This is stuck up in my office.
If you scabbed - and we know who you are - then you shouldn't expect any social niceties from me henceforth. I'm very proud that nobody in either of my departments is a picket-line crossing selfish traitor. I've already met one of these worms and declined to pass the time of day.
It's a simple rule. You don't scab, and you don't cross properly constituted picket lines. For instance, I'd have ignored the fuel protesters a few years ago because they were selfish bastards already in receipt of subsidies, demanding higher profits at the expense of the public and the environment. But in most cases, strikes are a collective last resort and should be supported or respected.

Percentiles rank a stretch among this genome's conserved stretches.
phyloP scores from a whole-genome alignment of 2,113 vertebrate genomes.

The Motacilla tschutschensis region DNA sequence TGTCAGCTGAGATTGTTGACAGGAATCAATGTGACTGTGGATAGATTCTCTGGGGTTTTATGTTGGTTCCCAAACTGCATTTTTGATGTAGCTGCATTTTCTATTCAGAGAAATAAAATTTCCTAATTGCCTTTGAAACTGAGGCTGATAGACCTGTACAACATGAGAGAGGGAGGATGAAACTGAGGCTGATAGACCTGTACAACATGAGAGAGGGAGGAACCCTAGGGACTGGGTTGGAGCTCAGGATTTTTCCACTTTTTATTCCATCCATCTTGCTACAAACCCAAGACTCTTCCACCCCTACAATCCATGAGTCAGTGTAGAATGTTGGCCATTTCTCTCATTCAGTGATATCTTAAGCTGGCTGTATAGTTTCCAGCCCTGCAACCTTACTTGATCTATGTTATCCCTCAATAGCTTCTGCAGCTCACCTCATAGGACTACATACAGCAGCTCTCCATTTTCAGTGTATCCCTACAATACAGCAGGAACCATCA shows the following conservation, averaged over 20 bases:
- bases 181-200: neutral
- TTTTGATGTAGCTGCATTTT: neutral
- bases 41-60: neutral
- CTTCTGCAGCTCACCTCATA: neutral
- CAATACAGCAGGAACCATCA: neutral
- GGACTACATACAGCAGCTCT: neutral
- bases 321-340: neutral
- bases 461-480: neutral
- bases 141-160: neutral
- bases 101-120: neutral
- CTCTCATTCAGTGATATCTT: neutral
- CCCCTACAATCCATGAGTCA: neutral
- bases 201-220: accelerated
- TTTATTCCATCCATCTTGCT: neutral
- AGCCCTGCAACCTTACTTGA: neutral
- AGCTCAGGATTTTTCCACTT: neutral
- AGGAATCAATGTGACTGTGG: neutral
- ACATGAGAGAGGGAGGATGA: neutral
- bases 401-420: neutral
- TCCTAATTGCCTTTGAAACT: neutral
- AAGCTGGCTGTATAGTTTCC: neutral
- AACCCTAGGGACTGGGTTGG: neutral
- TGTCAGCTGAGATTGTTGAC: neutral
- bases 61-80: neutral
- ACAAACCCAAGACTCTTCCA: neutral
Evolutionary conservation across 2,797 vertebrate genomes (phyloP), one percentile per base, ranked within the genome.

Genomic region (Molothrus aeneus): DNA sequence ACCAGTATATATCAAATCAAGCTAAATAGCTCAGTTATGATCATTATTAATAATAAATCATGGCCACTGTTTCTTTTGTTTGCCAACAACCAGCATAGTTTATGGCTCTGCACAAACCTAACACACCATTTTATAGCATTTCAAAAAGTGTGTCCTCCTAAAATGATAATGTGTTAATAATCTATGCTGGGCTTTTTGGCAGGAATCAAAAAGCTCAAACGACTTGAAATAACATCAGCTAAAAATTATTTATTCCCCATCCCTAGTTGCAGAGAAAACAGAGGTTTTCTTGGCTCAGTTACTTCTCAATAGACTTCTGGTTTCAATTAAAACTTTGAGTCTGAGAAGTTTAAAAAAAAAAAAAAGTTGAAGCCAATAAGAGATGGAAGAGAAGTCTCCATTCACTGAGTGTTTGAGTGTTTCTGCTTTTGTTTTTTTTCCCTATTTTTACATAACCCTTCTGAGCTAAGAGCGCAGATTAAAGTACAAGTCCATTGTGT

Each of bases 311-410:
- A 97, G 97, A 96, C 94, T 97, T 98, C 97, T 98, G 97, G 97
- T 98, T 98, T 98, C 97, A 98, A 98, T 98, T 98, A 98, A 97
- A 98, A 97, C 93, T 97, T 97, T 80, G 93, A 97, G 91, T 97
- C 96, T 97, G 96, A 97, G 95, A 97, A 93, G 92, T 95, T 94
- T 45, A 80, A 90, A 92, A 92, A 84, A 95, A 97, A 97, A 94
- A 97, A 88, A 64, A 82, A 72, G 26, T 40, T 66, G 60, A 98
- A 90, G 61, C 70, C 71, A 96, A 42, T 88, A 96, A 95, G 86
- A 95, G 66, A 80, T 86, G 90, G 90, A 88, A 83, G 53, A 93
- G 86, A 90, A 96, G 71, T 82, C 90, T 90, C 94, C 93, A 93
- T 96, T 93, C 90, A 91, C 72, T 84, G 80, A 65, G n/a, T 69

By crossing the picket line, these co-workers declared that they were somehow special, better than us, and stronger as individuals. There's a good lesson in Lewis Jones's We Live (1939), in which collective strength is demonstrated by the union members letting go of the coal cart on an incline. The man who refused to join the union is taught the virtues of solidarity as he strains to stop it rolling over him - after a few minutes he's begging for help.
Certain of my colleagues could do with this kind of demonstration - and will get it when they find their former comrades strangely reluctant to stand up for them in a tight spot.